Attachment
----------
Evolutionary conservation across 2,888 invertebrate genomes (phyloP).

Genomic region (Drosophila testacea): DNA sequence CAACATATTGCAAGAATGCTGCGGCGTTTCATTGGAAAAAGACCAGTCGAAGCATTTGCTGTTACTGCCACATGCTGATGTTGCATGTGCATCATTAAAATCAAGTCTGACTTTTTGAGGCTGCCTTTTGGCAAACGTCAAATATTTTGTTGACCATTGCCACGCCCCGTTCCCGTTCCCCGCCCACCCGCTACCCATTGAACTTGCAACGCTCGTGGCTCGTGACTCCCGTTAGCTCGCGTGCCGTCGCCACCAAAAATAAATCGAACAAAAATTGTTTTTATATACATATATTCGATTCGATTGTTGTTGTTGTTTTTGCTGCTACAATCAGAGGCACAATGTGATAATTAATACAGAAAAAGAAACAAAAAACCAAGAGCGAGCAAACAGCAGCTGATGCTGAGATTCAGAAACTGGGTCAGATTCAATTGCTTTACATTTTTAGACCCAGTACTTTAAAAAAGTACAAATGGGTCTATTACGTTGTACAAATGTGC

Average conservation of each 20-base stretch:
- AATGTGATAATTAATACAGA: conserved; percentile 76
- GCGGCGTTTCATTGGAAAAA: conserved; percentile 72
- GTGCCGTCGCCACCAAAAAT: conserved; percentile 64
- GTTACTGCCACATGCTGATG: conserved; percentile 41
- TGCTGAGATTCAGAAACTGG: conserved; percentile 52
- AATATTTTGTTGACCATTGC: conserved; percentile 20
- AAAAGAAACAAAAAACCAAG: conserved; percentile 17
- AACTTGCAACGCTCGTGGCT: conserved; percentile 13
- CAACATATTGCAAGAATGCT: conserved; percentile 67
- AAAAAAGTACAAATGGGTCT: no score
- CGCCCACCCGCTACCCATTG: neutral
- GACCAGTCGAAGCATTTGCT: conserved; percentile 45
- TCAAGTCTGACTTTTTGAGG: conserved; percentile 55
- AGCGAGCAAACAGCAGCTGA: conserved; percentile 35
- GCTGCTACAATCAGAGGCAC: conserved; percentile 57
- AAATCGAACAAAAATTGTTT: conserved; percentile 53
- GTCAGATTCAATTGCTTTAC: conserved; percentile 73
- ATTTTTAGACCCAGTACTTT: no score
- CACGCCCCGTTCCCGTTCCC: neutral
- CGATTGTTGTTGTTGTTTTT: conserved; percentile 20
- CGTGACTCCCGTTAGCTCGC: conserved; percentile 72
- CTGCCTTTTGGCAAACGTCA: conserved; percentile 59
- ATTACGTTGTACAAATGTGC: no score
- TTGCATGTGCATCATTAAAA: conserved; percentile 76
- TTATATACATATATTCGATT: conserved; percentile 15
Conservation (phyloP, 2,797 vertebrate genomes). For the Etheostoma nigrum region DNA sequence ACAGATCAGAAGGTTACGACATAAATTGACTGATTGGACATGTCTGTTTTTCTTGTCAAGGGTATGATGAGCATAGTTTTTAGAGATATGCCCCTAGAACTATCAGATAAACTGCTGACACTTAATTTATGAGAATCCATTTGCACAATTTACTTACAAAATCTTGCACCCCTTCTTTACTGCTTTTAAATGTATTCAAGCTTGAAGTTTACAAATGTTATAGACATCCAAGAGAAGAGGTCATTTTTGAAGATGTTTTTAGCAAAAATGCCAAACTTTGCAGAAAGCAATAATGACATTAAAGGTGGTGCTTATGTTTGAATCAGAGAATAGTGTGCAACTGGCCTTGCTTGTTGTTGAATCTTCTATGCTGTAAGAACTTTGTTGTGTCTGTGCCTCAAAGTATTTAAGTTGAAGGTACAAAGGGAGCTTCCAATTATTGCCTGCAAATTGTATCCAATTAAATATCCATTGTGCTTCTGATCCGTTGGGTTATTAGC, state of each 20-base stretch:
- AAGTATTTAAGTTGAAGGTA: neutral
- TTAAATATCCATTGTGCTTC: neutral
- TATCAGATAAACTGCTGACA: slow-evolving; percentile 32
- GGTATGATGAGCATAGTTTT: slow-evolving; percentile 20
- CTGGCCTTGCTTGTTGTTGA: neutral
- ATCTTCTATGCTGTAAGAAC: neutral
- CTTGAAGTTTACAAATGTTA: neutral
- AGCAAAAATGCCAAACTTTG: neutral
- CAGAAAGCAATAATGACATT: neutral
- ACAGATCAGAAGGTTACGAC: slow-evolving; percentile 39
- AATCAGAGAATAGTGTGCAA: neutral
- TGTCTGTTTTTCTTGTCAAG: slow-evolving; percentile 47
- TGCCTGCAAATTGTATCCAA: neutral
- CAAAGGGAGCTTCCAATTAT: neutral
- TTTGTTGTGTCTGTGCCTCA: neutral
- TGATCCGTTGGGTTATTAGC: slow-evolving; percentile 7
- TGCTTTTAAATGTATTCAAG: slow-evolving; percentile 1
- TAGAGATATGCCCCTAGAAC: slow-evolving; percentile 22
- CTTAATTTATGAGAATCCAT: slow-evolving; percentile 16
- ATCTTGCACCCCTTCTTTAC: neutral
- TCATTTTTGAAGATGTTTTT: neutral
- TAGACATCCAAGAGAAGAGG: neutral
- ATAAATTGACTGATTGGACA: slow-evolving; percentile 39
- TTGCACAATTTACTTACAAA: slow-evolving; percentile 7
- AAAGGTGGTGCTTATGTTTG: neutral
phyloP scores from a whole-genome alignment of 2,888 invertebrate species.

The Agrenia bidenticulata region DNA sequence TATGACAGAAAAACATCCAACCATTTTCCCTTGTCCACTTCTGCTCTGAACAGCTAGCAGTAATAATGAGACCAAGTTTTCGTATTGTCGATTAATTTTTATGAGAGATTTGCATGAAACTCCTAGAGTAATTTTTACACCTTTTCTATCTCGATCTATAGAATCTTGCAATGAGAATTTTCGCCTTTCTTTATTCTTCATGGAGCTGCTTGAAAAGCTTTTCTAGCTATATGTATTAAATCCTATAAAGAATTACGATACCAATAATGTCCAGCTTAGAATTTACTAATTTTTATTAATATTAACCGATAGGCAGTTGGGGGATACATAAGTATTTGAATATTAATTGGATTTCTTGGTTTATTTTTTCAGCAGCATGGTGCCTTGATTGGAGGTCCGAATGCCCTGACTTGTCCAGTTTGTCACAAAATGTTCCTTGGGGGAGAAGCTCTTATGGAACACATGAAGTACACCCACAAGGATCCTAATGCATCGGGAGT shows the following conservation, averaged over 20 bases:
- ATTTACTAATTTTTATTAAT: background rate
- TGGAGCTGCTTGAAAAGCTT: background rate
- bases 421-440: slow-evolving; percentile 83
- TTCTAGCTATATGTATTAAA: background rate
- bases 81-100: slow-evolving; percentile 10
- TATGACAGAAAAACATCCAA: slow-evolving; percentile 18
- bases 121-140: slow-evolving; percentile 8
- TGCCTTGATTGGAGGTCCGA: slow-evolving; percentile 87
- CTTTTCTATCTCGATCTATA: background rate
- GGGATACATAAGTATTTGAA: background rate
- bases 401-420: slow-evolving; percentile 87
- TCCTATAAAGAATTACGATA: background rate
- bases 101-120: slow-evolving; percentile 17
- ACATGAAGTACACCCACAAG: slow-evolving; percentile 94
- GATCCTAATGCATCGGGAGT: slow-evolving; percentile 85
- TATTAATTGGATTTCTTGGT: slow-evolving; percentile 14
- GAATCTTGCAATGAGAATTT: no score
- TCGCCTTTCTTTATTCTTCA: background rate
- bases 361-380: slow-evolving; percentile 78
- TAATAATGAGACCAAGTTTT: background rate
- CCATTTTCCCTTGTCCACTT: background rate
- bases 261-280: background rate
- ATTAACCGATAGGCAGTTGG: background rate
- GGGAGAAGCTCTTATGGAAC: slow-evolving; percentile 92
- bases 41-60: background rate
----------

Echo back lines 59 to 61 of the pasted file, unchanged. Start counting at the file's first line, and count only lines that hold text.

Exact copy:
- bases 421-440: slow-evolving; percentile 83
- TTCTAGCTATATGTATTAAA: background rate
- bases 81-100: slow-evolving; percentile 10